"We asked the police yesterday not to allow any non-Muslim in the compound in these tense days, but police didn't respond positively to our demands," he said, adding that several people had suffered from tear gas inhalation.

The Mufti of Jerusalem, Mohammed Hussein, condemned Israel's actions against the protesters saying it will have "serious consequences."

Story continues below advertisement

"Israel is trying to divide the mosque between us and Jews, the mosque is ours. It's an Islamic holy site and we will not let them do that," he said.

Jerusalem police chief Moshe Edri vowed to bring violent protesters to justice. "It is inconceivable that a group of rioters desecrate a holy place and endanger lives," he said.

It was the second day in a row of violence at the site. Monday's unrest occurred on the first day of Sukkot, a weeklong festival that celebrates the fall harvest and commemorates the wandering of the ancient Israelites through the desert following the exodus from Egypt.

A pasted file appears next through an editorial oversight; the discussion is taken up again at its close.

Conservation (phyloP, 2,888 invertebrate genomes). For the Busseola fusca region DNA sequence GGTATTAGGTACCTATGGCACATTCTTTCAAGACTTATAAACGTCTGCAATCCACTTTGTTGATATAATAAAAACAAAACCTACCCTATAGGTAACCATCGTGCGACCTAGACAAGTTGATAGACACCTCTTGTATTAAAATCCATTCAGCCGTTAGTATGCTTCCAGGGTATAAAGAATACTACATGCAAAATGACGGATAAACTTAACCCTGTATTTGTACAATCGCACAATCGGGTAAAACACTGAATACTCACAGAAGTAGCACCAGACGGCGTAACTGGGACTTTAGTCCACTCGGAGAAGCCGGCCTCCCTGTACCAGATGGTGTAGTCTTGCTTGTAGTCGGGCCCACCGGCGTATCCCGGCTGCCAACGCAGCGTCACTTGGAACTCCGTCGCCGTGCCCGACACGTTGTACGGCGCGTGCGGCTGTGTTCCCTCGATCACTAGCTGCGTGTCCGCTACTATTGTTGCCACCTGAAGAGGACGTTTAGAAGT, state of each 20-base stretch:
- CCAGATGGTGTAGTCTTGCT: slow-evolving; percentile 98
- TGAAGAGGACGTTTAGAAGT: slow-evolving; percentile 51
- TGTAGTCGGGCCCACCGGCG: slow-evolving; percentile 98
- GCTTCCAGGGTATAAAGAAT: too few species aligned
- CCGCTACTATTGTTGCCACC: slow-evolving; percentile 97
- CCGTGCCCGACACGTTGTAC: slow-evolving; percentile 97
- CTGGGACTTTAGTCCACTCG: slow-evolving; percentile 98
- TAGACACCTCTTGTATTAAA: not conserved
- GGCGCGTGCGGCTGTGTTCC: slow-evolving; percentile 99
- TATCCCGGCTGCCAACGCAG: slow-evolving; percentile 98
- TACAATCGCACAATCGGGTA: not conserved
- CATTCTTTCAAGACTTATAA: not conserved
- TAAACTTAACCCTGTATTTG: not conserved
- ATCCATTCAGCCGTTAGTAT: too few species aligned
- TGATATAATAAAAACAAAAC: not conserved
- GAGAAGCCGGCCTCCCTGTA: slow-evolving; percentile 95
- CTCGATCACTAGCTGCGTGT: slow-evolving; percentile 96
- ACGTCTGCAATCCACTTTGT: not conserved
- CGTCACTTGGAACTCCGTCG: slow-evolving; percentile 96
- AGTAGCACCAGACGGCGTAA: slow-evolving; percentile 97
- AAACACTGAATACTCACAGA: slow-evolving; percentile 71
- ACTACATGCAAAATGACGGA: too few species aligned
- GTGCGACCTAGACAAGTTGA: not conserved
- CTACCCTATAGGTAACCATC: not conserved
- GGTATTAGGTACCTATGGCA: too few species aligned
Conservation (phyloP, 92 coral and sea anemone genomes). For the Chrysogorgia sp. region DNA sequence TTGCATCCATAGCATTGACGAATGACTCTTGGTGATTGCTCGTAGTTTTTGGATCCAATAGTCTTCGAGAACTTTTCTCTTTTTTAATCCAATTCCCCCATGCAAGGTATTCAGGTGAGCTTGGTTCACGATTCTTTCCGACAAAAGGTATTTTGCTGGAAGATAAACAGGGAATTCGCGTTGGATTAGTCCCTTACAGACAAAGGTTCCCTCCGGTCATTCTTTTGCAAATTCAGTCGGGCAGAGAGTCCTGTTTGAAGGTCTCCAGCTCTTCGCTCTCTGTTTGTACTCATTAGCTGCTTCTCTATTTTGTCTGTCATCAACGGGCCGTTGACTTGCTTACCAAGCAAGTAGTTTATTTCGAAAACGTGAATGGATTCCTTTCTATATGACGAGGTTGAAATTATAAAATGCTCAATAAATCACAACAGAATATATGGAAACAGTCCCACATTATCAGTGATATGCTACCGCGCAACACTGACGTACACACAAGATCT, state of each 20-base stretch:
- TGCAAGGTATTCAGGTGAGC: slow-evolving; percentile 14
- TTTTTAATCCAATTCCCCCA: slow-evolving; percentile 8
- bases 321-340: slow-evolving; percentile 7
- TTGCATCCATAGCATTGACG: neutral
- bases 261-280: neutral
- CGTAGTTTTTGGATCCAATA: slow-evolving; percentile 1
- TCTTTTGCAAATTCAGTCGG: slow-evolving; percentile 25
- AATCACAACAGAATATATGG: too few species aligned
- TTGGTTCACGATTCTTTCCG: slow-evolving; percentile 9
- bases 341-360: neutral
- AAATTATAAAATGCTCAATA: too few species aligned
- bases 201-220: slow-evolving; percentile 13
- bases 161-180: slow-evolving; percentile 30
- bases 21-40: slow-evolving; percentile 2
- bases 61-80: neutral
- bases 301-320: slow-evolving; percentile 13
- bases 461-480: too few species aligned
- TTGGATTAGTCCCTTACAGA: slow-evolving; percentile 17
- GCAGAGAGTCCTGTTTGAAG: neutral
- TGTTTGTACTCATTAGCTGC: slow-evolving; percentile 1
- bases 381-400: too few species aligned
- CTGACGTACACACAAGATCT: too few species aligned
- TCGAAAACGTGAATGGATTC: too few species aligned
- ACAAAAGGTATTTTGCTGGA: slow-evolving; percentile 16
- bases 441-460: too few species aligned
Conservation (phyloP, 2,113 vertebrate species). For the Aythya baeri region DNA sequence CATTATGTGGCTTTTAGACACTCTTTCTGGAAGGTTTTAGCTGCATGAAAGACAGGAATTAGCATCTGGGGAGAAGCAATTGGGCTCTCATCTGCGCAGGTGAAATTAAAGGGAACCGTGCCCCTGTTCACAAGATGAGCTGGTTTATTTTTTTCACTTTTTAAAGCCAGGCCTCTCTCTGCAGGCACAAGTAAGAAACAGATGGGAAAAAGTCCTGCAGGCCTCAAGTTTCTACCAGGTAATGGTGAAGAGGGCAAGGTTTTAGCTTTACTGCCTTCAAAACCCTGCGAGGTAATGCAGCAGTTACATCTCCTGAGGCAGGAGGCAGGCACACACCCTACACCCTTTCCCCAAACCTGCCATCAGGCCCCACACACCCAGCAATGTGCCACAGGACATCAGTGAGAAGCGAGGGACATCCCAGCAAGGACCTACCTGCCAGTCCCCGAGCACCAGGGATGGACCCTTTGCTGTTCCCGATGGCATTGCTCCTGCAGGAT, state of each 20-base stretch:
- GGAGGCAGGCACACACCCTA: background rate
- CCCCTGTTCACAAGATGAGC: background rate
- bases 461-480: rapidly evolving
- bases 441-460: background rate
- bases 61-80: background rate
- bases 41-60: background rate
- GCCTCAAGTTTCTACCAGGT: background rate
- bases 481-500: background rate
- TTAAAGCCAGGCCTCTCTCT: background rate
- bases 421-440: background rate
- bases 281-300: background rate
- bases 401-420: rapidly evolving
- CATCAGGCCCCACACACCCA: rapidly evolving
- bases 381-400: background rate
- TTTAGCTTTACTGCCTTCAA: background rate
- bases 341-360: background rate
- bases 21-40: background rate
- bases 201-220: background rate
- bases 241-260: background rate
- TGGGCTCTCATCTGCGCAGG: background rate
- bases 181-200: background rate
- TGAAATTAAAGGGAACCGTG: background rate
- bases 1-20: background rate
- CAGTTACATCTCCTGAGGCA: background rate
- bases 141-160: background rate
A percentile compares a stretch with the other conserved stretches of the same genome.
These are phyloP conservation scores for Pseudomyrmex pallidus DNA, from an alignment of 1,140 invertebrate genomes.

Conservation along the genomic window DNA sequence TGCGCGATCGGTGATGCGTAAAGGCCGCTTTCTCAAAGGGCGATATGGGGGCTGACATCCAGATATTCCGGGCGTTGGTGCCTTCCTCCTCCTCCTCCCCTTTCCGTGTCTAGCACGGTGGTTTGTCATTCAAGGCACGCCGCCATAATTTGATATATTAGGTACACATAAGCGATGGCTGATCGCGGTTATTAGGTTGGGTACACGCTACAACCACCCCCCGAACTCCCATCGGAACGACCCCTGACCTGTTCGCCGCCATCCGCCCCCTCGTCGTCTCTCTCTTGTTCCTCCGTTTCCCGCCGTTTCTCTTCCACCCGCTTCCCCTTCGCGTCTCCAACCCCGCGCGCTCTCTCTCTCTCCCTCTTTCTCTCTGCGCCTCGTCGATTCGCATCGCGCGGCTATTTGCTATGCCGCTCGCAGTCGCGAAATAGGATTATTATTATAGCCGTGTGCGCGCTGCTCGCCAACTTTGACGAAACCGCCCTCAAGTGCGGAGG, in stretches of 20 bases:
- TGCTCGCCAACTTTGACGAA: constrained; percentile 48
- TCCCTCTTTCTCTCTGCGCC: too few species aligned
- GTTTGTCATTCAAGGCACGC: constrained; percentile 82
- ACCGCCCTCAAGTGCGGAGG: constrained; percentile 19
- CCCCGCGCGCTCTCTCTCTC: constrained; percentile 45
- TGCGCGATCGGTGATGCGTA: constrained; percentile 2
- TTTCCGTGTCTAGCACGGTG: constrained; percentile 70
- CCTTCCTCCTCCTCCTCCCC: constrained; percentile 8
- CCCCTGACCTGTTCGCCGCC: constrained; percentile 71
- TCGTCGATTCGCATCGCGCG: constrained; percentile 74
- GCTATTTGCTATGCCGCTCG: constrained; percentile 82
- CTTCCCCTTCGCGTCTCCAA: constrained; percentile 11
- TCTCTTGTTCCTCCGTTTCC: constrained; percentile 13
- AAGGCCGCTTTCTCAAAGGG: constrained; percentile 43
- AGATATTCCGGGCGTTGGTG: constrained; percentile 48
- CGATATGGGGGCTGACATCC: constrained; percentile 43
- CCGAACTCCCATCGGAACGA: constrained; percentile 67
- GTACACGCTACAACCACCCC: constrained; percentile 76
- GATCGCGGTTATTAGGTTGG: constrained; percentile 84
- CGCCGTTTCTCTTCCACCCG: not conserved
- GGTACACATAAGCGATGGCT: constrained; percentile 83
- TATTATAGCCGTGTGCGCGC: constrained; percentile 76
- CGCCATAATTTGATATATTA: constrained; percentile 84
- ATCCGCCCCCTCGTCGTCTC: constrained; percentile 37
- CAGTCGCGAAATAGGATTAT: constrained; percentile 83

In ancient times, Jews made pilgrimages to Jerusalem on Sukkot, and many Jews are expected to visit the city throughout the holiday period.

Rumours have swirled among Palestinians that Jews are planning to take over the holy site, which has fueled tensions. Those rumours were exacerbated earlier this month by calls from a group of religious Jews to visit the site on the eve of the Jewish New Year.

Palestinians say that in the last two months, there has been a new development where Israel has intermittently restricted some Muslims from the compound when Jews visit. Israel says this is to reduce friction, but Palestinians claim that Israel intends to establish Muslim-free Jewish visiting hours, which they fear could upset the fragile arrangement in place. The site is so sensitive that even rumours are enough to trigger violence.

Story continues below advertisement

Israel has promised to ensure the delicate arrangement at the site and insists it will not allow the status quo governing the site to be changed.